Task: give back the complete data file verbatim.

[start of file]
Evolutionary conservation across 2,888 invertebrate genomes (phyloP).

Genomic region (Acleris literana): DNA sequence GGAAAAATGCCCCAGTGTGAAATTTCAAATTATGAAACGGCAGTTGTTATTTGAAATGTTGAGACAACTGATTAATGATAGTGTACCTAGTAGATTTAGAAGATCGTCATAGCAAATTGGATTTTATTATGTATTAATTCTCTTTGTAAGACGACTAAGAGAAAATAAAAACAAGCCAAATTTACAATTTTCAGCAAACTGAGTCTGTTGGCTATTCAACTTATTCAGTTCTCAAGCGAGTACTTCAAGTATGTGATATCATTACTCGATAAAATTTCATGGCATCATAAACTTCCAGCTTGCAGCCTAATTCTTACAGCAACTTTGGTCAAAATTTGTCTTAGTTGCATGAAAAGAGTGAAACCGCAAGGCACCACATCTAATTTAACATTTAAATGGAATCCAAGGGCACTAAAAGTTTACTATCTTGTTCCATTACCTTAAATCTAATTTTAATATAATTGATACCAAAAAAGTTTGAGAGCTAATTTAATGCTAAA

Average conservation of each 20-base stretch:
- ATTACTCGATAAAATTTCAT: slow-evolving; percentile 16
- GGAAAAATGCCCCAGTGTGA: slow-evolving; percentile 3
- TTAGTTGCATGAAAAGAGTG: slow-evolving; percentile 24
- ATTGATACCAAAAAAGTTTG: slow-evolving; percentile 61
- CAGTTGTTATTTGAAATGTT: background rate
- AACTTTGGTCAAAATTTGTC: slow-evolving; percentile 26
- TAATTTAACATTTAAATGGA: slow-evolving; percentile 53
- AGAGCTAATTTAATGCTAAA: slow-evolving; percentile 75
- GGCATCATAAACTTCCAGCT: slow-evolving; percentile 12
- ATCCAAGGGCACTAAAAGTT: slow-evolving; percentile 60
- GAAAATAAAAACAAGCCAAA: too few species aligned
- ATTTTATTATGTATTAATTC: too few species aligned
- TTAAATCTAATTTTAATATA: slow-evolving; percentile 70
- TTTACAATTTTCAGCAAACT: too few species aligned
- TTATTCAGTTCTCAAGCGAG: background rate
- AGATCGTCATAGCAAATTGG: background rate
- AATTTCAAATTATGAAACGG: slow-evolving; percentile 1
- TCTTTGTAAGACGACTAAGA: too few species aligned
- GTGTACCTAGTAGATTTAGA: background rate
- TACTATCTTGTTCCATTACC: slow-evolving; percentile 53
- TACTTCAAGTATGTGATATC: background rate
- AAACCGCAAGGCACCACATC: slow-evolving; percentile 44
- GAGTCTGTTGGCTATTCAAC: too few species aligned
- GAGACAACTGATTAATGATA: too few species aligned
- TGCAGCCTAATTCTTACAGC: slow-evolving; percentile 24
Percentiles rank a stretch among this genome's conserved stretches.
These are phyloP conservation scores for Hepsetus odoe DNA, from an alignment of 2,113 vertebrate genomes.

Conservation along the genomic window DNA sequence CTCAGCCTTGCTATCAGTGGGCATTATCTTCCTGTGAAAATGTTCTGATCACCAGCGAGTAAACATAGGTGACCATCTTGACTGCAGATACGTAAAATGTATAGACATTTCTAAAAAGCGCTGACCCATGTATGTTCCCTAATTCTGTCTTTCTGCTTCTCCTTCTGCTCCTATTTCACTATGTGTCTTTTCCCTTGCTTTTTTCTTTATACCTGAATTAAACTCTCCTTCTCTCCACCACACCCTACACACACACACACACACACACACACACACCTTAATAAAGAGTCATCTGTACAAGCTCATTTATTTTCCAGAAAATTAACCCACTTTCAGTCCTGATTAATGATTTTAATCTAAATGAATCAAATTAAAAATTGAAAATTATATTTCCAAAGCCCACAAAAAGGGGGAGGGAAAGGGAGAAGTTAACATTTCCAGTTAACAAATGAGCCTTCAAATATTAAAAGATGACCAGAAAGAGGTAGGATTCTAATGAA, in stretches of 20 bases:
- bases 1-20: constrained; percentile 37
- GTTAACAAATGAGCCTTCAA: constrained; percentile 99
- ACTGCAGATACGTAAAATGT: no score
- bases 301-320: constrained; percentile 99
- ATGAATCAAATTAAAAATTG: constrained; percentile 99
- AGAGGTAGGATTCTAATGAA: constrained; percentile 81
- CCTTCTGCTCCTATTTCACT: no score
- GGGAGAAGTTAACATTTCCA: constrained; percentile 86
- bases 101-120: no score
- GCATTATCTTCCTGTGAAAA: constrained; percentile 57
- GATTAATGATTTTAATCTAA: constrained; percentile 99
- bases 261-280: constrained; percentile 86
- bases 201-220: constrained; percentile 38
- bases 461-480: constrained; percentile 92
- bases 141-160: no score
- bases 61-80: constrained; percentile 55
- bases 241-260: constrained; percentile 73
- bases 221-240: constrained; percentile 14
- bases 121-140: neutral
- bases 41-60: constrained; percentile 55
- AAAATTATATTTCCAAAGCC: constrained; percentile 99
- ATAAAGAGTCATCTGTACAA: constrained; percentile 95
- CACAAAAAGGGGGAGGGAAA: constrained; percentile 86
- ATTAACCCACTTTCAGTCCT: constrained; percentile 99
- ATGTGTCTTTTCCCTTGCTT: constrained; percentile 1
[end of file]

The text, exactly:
Evolutionary conservation across 2,888 invertebrate genomes (phyloP).

Genomic region (Acleris literana): DNA sequence GGAAAAATGCCCCAGTGTGAAATTTCAAATTATGAAACGGCAGTTGTTATTTGAAATGTTGAGACAACTGATTAATGATAGTGTACCTAGTAGATTTAGAAGATCGTCATAGCAAATTGGATTTTATTATGTATTAATTCTCTTTGTAAGACGACTAAGAGAAAATAAAAACAAGCCAAATTTACAATTTTCAGCAAACTGAGTCTGTTGGCTATTCAACTTATTCAGTTCTCAAGCGAGTACTTCAAGTATGTGATATCATTACTCGATAAAATTTCATGGCATCATAAACTTCCAGCTTGCAGCCTAATTCTTACAGCAACTTTGGTCAAAATTTGTCTTAGTTGCATGAAAAGAGTGAAACCGCAAGGCACCACATCTAATTTAACATTTAAATGGAATCCAAGGGCACTAAAAGTTTACTATCTTGTTCCATTACCTTAAATCTAATTTTAATATAATTGATACCAAAAAAGTTTGAGAGCTAATTTAATGCTAAA

Average conservation of each 20-base stretch:
- ATTACTCGATAAAATTTCAT: slow-evolving; percentile 16
- GGAAAAATGCCCCAGTGTGA: slow-evolving; percentile 3
- TTAGTTGCATGAAAAGAGTG: slow-evolving; percentile 24
- ATTGATACCAAAAAAGTTTG: slow-evolving; percentile 61
- CAGTTGTTATTTGAAATGTT: background rate
- AACTTTGGTCAAAATTTGTC: slow-evolving; percentile 26
- TAATTTAACATTTAAATGGA: slow-evolving; percentile 53
- AGAGCTAATTTAATGCTAAA: slow-evolving; percentile 75
- GGCATCATAAACTTCCAGCT: slow-evolving; percentile 12
- ATCCAAGGGCACTAAAAGTT: slow-evolving; percentile 60
- GAAAATAAAAACAAGCCAAA: too few species aligned
- ATTTTATTATGTATTAATTC: too few species aligned
- TTAAATCTAATTTTAATATA: slow-evolving; percentile 70
- TTTACAATTTTCAGCAAACT: too few species aligned
- TTATTCAGTTCTCAAGCGAG: background rate
- AGATCGTCATAGCAAATTGG: background rate
- AATTTCAAATTATGAAACGG: slow-evolving; percentile 1
- TCTTTGTAAGACGACTAAGA: too few species aligned
- GTGTACCTAGTAGATTTAGA: background rate
- TACTATCTTGTTCCATTACC: slow-evolving; percentile 53
- TACTTCAAGTATGTGATATC: background rate
- AAACCGCAAGGCACCACATC: slow-evolving; percentile 44
- GAGTCTGTTGGCTATTCAAC: too few species aligned
- GAGACAACTGATTAATGATA: too few species aligned
- TGCAGCCTAATTCTTACAGC: slow-evolving; percentile 24
Percentiles rank a stretch among this genome's conserved stretches.
These are phyloP conservation scores for Hepsetus odoe DNA, from an alignment of 2,113 vertebrate genomes.

Conservation along the genomic window DNA sequence CTCAGCCTTGCTATCAGTGGGCATTATCTTCCTGTGAAAATGTTCTGATCACCAGCGAGTAAACATAGGTGACCATCTTGACTGCAGATACGTAAAATGTATAGACATTTCTAAAAAGCGCTGACCCATGTATGTTCCCTAATTCTGTCTTTCTGCTTCTCCTTCTGCTCCTATTTCACTATGTGTCTTTTCCCTTGCTTTTTTCTTTATACCTGAATTAAACTCTCCTTCTCTCCACCACACCCTACACACACACACACACACACACACACACACCTTAATAAAGAGTCATCTGTACAAGCTCATTTATTTTCCAGAAAATTAACCCACTTTCAGTCCTGATTAATGATTTTAATCTAAATGAATCAAATTAAAAATTGAAAATTATATTTCCAAAGCCCACAAAAAGGGGGAGGGAAAGGGAGAAGTTAACATTTCCAGTTAACAAATGAGCCTTCAAATATTAAAAGATGACCAGAAAGAGGTAGGATTCTAATGAA, in stretches of 20 bases:
- bases 1-20: constrained; percentile 37
- GTTAACAAATGAGCCTTCAA: constrained; percentile 99
- ACTGCAGATACGTAAAATGT: no score
- bases 301-320: constrained; percentile 99
- ATGAATCAAATTAAAAATTG: constrained; percentile 99
- AGAGGTAGGATTCTAATGAA: constrained; percentile 81
- CCTTCTGCTCCTATTTCACT: no score
- GGGAGAAGTTAACATTTCCA: constrained; percentile 86
- bases 101-120: no score
- GCATTATCTTCCTGTGAAAA: constrained; percentile 57
- GATTAATGATTTTAATCTAA: constrained; percentile 99
- bases 261-280: constrained; percentile 86
- bases 201-220: constrained; percentile 38
- bases 461-480: constrained; percentile 92
- bases 141-160: no score
- bases 61-80: constrained; percentile 55
- bases 241-260: constrained; percentile 73
- bases 221-240: constrained; percentile 14
- bases 121-140: neutral
- bases 41-60: constrained; percentile 55
- AAAATTATATTTCCAAAGCC: constrained; percentile 99
- ATAAAGAGTCATCTGTACAA: constrained; percentile 95
- CACAAAAAGGGGGAGGGAAA: constrained; percentile 86
- ATTAACCCACTTTCAGTCCT: constrained; percentile 99
- ATGTGTCTTTTCCCTTGCTT: constrained; percentile 1